Harri Jalonen, email@example.com
It is argued that co-creation of public services requires continuous interaction with citizens in service design, development and delivery. This is because the ‘value’ of public services rests on its congruence with the citizens’ needs and expectations (Osborne 2018). Advances in digital technology might enable to bridge the gap between service providers and service users. Digital technologies have taken on different forms and priorities in different countries and contexts, with promises that they will increase transparency, participation and collaboration.
The Quadruple Helix and Open Innovation 2.0 initiatives, for example, rely on open data to spur innovation. Freely accessible and re-usable open data has many indicated aims: open data helps i) to innovate new services and discover new solutions to address societal challenges, ii) to achieve more efficiency gains by sharing data between different actors, and iii) to foster participation of citizens in political and social life, and iv) to increase transparency of government. Social media, on the other hand, enables governments to raise their outreach to citizens whilst empowering citizens to have their opinions heard. Based on thinking that citizens are experts of their own situation, it has been suggested that social media provides means for engaging citizens in public service innovation.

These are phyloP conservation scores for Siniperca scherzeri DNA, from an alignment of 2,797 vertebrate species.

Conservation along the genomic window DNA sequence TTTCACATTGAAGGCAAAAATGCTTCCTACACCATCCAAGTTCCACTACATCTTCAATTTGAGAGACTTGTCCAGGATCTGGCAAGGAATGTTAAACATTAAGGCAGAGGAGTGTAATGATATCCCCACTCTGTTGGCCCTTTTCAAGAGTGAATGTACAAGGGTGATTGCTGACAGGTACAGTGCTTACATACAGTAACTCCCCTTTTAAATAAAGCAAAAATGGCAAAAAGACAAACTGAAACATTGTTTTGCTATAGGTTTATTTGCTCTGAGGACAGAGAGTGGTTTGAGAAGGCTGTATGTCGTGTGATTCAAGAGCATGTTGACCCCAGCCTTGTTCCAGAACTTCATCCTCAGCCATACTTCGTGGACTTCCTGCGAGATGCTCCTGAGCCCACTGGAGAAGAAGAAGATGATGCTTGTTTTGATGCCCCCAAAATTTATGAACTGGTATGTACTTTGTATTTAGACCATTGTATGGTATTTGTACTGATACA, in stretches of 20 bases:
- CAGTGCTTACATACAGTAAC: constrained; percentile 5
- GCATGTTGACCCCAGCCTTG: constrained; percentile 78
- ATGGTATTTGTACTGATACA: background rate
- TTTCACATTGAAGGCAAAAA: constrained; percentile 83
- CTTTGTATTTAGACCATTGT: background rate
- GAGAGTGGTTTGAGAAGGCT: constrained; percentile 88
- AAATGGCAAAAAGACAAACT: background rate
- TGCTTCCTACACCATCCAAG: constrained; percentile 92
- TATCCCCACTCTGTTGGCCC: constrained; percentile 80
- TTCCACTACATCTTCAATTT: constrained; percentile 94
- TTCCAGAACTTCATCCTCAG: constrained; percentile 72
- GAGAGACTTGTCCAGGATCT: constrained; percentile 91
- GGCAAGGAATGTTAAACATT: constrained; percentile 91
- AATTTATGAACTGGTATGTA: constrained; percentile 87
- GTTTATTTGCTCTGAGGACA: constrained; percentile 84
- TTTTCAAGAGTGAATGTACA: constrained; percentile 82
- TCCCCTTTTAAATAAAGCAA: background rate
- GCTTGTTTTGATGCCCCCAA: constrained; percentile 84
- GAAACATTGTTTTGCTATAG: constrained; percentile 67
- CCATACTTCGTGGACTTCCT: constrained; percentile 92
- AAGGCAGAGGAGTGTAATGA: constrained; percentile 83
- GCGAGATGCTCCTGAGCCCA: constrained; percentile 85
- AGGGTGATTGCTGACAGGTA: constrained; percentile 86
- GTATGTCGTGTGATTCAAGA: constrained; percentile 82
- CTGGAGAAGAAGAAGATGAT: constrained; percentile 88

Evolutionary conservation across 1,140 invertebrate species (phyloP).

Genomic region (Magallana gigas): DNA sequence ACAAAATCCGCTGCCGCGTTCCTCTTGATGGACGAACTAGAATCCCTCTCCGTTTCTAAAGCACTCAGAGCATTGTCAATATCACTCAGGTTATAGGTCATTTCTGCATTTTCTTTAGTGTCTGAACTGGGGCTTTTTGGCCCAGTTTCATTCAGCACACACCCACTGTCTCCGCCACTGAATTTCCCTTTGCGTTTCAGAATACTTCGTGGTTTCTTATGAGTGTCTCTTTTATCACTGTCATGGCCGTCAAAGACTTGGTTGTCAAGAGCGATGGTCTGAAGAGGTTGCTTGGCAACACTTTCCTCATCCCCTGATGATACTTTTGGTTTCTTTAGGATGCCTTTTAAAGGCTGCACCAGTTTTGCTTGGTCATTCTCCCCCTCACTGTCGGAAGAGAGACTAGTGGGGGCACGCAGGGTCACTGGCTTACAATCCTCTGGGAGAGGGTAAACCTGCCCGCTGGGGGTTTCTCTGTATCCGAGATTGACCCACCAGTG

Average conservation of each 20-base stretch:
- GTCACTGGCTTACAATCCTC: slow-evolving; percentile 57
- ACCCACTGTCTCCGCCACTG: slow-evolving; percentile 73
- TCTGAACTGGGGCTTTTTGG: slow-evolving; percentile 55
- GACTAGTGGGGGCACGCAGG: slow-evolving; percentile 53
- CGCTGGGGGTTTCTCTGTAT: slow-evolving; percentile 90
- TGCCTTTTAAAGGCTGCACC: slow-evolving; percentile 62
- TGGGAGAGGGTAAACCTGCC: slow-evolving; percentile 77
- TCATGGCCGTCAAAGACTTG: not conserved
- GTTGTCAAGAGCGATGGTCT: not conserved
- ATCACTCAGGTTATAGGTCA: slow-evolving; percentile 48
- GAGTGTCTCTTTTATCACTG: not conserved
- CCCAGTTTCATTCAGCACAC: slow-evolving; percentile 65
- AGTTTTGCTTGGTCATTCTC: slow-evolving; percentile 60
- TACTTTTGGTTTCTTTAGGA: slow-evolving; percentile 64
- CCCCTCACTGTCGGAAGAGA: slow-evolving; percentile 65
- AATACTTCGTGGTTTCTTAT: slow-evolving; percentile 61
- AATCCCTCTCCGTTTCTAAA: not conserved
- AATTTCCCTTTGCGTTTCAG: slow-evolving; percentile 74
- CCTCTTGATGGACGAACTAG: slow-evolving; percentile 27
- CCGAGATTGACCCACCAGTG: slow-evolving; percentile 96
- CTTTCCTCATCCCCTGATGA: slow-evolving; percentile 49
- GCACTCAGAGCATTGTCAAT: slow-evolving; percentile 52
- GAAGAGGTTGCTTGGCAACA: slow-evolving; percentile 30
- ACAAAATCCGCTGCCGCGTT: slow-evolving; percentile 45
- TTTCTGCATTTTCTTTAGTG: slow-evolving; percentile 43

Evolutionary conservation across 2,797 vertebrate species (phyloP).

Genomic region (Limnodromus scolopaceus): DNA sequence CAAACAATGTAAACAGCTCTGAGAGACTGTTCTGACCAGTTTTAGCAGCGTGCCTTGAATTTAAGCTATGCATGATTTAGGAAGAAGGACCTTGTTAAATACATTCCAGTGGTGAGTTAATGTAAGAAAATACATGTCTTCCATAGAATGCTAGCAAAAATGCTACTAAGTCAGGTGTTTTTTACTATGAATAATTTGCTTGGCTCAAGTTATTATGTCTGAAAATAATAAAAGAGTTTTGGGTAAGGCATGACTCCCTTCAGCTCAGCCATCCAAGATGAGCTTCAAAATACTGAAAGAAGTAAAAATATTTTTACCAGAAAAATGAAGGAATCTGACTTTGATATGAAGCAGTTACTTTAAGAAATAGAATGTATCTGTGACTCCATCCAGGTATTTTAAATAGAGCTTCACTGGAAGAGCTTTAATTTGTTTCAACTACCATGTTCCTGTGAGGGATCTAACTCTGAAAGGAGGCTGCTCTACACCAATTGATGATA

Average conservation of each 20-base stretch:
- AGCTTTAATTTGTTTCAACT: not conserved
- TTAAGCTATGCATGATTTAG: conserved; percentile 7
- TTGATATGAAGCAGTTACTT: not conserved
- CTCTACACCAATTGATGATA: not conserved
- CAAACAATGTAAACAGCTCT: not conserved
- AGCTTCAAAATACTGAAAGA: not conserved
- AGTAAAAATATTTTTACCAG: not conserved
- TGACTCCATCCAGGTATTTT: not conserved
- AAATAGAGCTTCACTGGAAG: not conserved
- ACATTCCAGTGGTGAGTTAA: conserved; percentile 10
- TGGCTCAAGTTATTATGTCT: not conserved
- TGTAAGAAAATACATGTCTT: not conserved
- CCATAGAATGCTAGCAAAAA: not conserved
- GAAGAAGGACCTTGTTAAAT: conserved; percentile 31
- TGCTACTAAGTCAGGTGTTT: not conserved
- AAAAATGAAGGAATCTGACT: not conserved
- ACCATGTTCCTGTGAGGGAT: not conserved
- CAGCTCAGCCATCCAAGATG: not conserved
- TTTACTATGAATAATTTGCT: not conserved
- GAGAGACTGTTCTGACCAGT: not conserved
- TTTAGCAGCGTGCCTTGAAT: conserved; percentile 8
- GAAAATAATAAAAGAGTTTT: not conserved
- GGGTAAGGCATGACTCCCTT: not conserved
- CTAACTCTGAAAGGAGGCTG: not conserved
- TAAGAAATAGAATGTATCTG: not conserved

However, as many scholars have suggested, co-creation initiatives – with or without digital technology – may have negative side-effects (Brandsen et al. 2018, Lember et al. 2019). It has been warned that digital technologies might transform our societies irreversible. While digitalization has increased societal transparency, it has simultaneously introduced new black boxes that produce results that are based on the use of assumptions that are not made clear. Digital technology has empowered citizens, but it has also affected the conduct of individuals and in many ways objectivized and subordinated them.
This panel is looking for theoretical, conceptual and empirical contributions that deal with the promises and pitfalls of open data and social media in addressing the core questions (i.e. transparency, efficiency, effectiveness, legitimacy) of public management in general and value co-creation in public services in particular. The panel is dedicated both intended and unintended consequences of innovation through digital technologies.